US court rules against Nigeria in $10 billion P&ID case
A court in the United States has ruled against Nigeria’s wish to claim over $10 billion in its ongoing dispute with the Process & Industrial Developments Ltd (P&ID), a British Virgin Islands-registered company.
U.S. District Judge Paul Engelmayer in New York granted the hedge fund’s motion, overturning a ruling from May and quashing subpoenas issued by Nigeria.
Nigeria sought the information to aid a corruption probe into P&ID, a company in which VR Capital acquired a 25% interest in 2018.
The case was filed by VR Capital Group Ltd. to block Nigeria from accessing its internal documents to stop P&ID, a company VR partly owns from collecting a $10 billion arbitration award.
Nigeria’s anti-graft agency Economic and Financial Crimes Commission (EFCC) is investigating a gas-supply contract a former minister concluded with P&ID in 2010 and subsequent arbitration proceedings that resulted in the hefty penalty against the country three years ago.
Nigeria is accusing the company of developing sham arrangements designed to fail and bribing of government officials at the time.
P&ID was to build and operate an Accelerated Gas Development project in Cross River State while the Nigerian government provides natural gas from oil mining leases (OMLs) 123 and 67 operated by Addax Petroleum and supplied to P&ID to refine into fuel suitable for power generation in the country.
As part of its defence on the alleged breach, the firm claimed that the failure to construct the pipeline system to supply the gas “frustrated the construction of the gas project, thereby depriving it of the potential benefits from over 20 years’ worth of gas supplies.”
While P$ID continues to deny any wrongdoing in the deal, the Nigerian government continues its legal attempts to overturn both the 2017 arbitration award and a decision by a U.K. judge last year upholding it, claiming P&ID’s alleged fraud only recently came to light.
Nigeria got a victory in September when a London judge ruled the government had established a “strong prima facie case of fraud” against P&ID and should be permitted to test its allegations at a trial to determine the legitimacy of the arbitration award.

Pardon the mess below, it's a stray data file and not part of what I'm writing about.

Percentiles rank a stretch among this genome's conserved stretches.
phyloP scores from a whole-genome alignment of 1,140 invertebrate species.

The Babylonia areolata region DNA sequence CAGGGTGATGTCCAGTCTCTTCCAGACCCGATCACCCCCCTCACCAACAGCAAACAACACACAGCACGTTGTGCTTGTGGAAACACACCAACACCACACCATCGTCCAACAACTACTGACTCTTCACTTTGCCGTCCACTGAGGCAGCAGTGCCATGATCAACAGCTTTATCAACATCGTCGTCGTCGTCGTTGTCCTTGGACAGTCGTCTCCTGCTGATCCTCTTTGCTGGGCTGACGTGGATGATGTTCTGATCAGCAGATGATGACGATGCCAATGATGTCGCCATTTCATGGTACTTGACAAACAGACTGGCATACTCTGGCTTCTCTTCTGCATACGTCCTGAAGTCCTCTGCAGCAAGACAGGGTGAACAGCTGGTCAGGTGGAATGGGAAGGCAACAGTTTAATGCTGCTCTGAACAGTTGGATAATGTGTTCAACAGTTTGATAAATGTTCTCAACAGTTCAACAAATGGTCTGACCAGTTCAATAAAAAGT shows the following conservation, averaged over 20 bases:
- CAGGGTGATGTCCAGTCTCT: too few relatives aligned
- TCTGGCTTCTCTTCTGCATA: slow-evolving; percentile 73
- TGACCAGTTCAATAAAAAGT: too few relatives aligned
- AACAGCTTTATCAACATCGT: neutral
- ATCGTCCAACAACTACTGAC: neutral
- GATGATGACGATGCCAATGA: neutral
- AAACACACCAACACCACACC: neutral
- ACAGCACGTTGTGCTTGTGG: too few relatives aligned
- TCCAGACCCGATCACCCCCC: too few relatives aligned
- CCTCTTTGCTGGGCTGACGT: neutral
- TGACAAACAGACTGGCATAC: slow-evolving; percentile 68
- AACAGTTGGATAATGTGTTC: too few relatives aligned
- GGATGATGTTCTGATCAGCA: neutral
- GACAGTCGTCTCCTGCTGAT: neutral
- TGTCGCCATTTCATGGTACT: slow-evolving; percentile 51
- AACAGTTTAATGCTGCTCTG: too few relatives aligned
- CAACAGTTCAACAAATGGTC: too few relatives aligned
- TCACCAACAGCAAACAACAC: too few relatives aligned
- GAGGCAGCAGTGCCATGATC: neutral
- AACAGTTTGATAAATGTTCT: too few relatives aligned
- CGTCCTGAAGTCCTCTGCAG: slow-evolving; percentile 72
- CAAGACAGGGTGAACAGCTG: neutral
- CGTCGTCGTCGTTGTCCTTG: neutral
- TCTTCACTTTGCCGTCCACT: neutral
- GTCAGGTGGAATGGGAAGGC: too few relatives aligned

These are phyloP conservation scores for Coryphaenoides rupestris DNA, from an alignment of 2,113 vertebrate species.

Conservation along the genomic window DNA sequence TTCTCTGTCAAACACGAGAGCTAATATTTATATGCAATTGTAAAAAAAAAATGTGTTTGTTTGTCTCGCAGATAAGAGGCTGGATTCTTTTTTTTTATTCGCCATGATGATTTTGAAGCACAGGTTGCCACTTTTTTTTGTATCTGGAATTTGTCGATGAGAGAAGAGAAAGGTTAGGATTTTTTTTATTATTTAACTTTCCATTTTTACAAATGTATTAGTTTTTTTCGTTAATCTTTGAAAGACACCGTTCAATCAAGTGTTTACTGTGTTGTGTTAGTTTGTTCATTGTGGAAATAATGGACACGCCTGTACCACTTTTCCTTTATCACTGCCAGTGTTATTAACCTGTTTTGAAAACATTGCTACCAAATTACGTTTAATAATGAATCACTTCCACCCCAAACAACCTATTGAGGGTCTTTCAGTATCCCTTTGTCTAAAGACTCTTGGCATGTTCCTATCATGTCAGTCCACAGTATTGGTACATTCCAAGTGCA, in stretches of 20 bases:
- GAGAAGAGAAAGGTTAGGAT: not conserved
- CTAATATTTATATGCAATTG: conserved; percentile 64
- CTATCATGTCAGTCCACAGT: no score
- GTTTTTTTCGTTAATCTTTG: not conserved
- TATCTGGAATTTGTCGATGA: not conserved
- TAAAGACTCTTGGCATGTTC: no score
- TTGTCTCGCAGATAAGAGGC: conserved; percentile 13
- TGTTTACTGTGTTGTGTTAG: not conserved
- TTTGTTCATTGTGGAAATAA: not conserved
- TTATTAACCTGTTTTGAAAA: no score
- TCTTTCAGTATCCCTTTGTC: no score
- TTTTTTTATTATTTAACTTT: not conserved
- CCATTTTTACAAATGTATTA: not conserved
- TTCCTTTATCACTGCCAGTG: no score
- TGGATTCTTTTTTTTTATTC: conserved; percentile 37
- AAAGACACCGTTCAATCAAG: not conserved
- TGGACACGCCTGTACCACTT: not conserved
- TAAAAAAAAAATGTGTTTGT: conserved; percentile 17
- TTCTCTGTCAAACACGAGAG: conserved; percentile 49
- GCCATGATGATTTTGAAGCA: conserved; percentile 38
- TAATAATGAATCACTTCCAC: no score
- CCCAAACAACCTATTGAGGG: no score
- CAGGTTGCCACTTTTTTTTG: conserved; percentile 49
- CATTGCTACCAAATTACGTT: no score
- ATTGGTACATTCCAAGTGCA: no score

Following the decision, Nigeria’s lawyers wrote to Engelmayer asking him to dismiss VR Capital’s motion. Information collected from the banks had contributed evidence to the anti-corruption agency’s probe, which in turn had been “critical” to the country’s success in the UK court, the government said.
In June 2020, Southern District of New York’s Judge Lorna Schofield granted Nigeria permission to gather information from U.S. banks concerning transactions involving companies and people affiliated with P&ID, as well as former government officials.
The Nigerian government also wanted VR Capital to hand over documents concerning its purchase of P&ID shares as well as the decade-old contract and ensuing arbitration. VR Capital applied to the federal court in New York to set aside the subpoenas principally on the grounds that Nigeria should have sought authorization through its mutual legal assistance treaty with the U.S.
While the hedge fund is based in London, the four entities and two directors targeted by Nigeria are in New York.
During the ruling, Engelmayer claimed that Nigeria misled Schofield by denying any intention to use the documents in the UK proceedings after VR Capital claimed Nigeria would use the information provided by the hedge fund for the same goal.
However, Nigeria told Engelmayer that the main use of VR Capital documents would be in its domestic corruption probes.
Engelmayer accepted Nigeria’s argument that it would be permissible for the government to present some material to support efforts to challenge the arbitration award in England.
But a review of the request by the U.S. Justice Department under the treaty would help decide if the information sought was “genuinely intended for use in a criminal prosecution or investigation” or “the improper purpose of fortifying Nigeria’s attempt in the English courts to void the multi-billion-dollar arbitral award against it,” Engelmayer said. It is unclear if Nigeria plans to submit a new application under the bilateral agreement.
A spokesperson for Nigeria’s attorney-general Abubakar Malami according to a Bloomberg report accused VR Capital and P&ID of using “delay tactics” in “prolonging the discovery process and preventing us from obtaining critical evidence.”
“These evasive efforts are manifestly inconsistent with P&ID’s position that it has nothing to hide.”
However, a lawyer representing P&ID and VR Capital Zachary Rosenbaum argued that “Misleading the U.S. court” is part of Nigeria’s “last-ditch efforts to avoid payment of the arbitration award.”